Fred’s original Monster! version started as a concoction of a couple different blends of coffee. (Fans will note the name came from a song off his 1984 solo album.) Now there are about a dozen different brands on the horizon—“one being rolled out every quarter,” says Coven. The newest, you ask? Fred’s Mocha Loca Love—which had a soft launch around Valentine’s Day, but is just now entering the public’s stream of java consciousness. “I do like mocha—a chocolatey flavor in my coffee,” comments Fred. “My Monster! blend has overtones of mocha – but this has chocolate in it and is limited to only 1,000 boxes.”
Given Fred’s penchant for philanthropy, it’s no surprise that Breyting Community Roaster is also hyper-focused on giving back and raising monies for organizations. The coffeehouse is poised to open up an event space where, as Fred chimes in, charities can hold coffee klatches and raise money on their own selling coffee. “It’s good people doing good things and wanting a win, win, win for everyone,” says Meka Nism, community engagement officer. “This company wants to have a positive effect on the community—from the small farmers that it works directly with to the coffee drinker that get to experience a really high-quality cup of coffee—and also the non-profits that get to have fundraisers and the artists that get to be involved. It’s a collaborative process and I’m excited the more I get to witness it every day.” (It should be noted that Meka—or Ms. Nism if you’re nasty—also has her own blend of coffee, Meka Nism Shaman Blend. (Natch!) “I bless the beans when they come in before they get roasted. Intentional beans. I’m a spiritual healer and rock musician. I use that intention to have my own style of coffee,” she says.)
Once the world re-opens for business, Fred is eager to “get back to Florida and work on the coffee and work on music,” he says. “I have several other projects in order: I’m working with (Brian) Hardgroove from Public Enemy on an album. I just did a song with the Fabulous Downey Brothers—they’ve got really great vibes. They’re also going to re-release Superions’ Christmas album—with some added tracks. Oh, and I’m also writing lyrics—another song— for Elvira.”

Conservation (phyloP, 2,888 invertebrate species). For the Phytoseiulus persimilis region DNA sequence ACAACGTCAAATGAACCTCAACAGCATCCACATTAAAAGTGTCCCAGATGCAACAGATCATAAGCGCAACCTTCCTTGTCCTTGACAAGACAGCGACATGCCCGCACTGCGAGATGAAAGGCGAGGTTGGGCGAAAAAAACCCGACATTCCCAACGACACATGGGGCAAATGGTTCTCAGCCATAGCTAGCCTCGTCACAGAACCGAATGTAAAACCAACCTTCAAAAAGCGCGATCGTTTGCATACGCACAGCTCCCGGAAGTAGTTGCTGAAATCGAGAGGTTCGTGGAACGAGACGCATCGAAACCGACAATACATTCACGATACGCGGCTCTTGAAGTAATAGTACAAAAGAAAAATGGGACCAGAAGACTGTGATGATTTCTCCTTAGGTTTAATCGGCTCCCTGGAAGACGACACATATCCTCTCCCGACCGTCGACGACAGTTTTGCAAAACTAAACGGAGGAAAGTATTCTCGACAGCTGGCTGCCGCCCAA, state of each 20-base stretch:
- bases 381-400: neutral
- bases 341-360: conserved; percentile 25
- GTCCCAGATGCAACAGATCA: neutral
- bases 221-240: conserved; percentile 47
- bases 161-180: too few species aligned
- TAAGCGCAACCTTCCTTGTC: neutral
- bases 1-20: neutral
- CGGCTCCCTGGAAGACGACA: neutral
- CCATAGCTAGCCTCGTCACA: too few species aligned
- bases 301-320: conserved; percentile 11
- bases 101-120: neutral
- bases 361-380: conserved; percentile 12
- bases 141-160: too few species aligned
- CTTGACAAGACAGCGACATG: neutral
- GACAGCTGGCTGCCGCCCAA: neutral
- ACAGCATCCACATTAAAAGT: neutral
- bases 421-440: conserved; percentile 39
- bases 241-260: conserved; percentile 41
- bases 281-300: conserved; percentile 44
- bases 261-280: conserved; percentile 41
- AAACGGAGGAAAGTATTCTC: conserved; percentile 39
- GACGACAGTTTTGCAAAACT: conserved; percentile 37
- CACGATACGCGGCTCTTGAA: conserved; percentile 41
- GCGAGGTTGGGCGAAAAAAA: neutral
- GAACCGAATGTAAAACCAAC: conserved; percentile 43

Sounds like he’ll need more coffee.
This interview, meanwhile, was a month in the making. Fred and I were originally supposed to connect several weeks ago when The B-52s were set to perform on The 80s Cruise. I went. The rest of the band stayed put—along with Bret Michaels, Loverboy and several other bands who also backed out over coronavirus concerns. “We thought they would cancel. Better safe than sorry,” he says. “Very irresponsible of that company. And I heard the weather was horrible.” (It was.)
The 80s Cruise was one of only a handful of concerts the band had scheduled in early 2020 after a grueling, but well-received 40th anniversary tour last year alongside OMD and Berlin. “It was done really well. We have the best touring band—they’re our friends and family now. I was very happy,” says Fred. “I hate the traveling, but I do enjoy being on stage. I always wonder if people understand the really bad jokes I say and all those crazy introductions.”
When asked if Fred has a favorite song that gets him going on stage, he defers. “I don’t really have a favorite. I enjoy doing so many of them,” he admits. “I love it when someone in the audience is doing something ridiculous—and we give each other the signal and go, ‘Uh-oh, what are they doing?’ People do weird things, weird dances and we’re like what dance is that?” When I mentioned perhaps it was the Watusi, Fred pinged in. “More like the Bat-usi—because it’s pretty batty.”
If truth be told, he was probably talking about my (lack of) dance skills. Can I blame it on too much coffee? Probably not.